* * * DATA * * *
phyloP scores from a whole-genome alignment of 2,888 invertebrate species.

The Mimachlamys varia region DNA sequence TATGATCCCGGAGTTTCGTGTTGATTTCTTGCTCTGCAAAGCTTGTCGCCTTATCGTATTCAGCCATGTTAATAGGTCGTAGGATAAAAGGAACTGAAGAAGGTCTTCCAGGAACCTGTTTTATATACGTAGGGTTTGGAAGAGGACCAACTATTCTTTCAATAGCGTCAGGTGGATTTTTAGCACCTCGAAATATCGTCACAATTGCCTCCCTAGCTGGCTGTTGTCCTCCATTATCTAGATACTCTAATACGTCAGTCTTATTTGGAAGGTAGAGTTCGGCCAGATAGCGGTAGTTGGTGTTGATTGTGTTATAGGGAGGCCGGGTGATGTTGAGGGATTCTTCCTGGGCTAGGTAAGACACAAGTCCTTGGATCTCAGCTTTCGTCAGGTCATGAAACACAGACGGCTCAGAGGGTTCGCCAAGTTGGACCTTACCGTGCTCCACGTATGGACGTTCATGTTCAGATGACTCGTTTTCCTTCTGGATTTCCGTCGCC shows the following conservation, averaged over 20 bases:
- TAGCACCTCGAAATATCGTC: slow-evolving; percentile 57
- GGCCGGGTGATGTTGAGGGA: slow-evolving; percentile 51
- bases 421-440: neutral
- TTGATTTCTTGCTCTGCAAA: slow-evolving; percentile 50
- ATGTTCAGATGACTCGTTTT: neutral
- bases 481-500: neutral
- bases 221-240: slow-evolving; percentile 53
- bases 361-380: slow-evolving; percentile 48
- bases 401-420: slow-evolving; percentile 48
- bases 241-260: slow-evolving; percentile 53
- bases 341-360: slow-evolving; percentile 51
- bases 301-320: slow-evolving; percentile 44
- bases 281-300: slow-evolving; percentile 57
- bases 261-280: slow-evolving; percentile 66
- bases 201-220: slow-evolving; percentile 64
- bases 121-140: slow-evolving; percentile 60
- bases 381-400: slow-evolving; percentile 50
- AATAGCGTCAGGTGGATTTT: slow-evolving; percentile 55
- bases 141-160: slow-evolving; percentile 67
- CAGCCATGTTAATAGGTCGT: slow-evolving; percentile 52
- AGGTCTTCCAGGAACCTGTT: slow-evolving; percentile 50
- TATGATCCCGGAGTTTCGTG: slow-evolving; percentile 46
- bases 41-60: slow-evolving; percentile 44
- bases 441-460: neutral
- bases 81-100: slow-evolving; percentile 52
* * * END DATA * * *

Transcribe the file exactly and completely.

phyloP scores from a whole-genome alignment of 2,888 invertebrate species.

The Mimachlamys varia region DNA sequence TATGATCCCGGAGTTTCGTGTTGATTTCTTGCTCTGCAAAGCTTGTCGCCTTATCGTATTCAGCCATGTTAATAGGTCGTAGGATAAAAGGAACTGAAGAAGGTCTTCCAGGAACCTGTTTTATATACGTAGGGTTTGGAAGAGGACCAACTATTCTTTCAATAGCGTCAGGTGGATTTTTAGCACCTCGAAATATCGTCACAATTGCCTCCCTAGCTGGCTGTTGTCCTCCATTATCTAGATACTCTAATACGTCAGTCTTATTTGGAAGGTAGAGTTCGGCCAGATAGCGGTAGTTGGTGTTGATTGTGTTATAGGGAGGCCGGGTGATGTTGAGGGATTCTTCCTGGGCTAGGTAAGACACAAGTCCTTGGATCTCAGCTTTCGTCAGGTCATGAAACACAGACGGCTCAGAGGGTTCGCCAAGTTGGACCTTACCGTGCTCCACGTATGGACGTTCATGTTCAGATGACTCGTTTTCCTTCTGGATTTCCGTCGCC shows the following conservation, averaged over 20 bases:
- TAGCACCTCGAAATATCGTC: slow-evolving; percentile 57
- GGCCGGGTGATGTTGAGGGA: slow-evolving; percentile 51
- bases 421-440: neutral
- TTGATTTCTTGCTCTGCAAA: slow-evolving; percentile 50
- ATGTTCAGATGACTCGTTTT: neutral
- bases 481-500: neutral
- bases 221-240: slow-evolving; percentile 53
- bases 361-380: slow-evolving; percentile 48
- bases 401-420: slow-evolving; percentile 48
- bases 241-260: slow-evolving; percentile 53
- bases 341-360: slow-evolving; percentile 51
- bases 301-320: slow-evolving; percentile 44
- bases 281-300: slow-evolving; percentile 57
- bases 261-280: slow-evolving; percentile 66
- bases 201-220: slow-evolving; percentile 64
- bases 121-140: slow-evolving; percentile 60
- bases 381-400: slow-evolving; percentile 50
- AATAGCGTCAGGTGGATTTT: slow-evolving; percentile 55
- bases 141-160: slow-evolving; percentile 67
- CAGCCATGTTAATAGGTCGT: slow-evolving; percentile 52
- AGGTCTTCCAGGAACCTGTT: slow-evolving; percentile 50
- TATGATCCCGGAGTTTCGTG: slow-evolving; percentile 46
- bases 41-60: slow-evolving; percentile 44
- bases 441-460: neutral
- bases 81-100: slow-evolving; percentile 52